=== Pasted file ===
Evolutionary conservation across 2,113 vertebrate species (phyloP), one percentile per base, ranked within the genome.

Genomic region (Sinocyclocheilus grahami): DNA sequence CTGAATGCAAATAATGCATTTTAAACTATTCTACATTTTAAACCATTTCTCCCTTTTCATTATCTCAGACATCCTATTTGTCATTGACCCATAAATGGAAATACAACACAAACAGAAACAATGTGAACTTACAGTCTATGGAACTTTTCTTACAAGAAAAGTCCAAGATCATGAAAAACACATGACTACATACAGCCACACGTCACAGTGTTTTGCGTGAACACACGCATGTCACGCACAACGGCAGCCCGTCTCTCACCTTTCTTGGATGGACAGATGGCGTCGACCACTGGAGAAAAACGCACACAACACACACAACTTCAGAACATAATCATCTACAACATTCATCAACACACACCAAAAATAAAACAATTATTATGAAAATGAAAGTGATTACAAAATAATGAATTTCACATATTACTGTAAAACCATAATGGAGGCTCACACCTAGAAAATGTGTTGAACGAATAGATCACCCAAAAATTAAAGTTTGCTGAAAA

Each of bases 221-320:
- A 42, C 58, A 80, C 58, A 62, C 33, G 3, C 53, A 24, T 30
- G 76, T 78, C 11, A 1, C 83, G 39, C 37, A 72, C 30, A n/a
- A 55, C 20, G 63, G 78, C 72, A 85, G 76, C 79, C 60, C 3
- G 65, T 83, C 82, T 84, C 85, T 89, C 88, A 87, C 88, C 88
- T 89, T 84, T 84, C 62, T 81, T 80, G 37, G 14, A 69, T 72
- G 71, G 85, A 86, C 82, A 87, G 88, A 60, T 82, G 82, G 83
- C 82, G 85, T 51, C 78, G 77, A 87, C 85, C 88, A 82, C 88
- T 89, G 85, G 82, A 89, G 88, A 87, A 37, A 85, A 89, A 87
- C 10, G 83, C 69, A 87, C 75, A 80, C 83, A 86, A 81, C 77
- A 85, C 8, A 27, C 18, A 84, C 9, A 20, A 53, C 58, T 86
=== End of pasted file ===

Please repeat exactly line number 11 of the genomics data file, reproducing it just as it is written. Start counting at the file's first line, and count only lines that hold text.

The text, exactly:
- T 89, G 85, G 82, A 89, G 88, A 87, A 37, A 85, A 89, A 87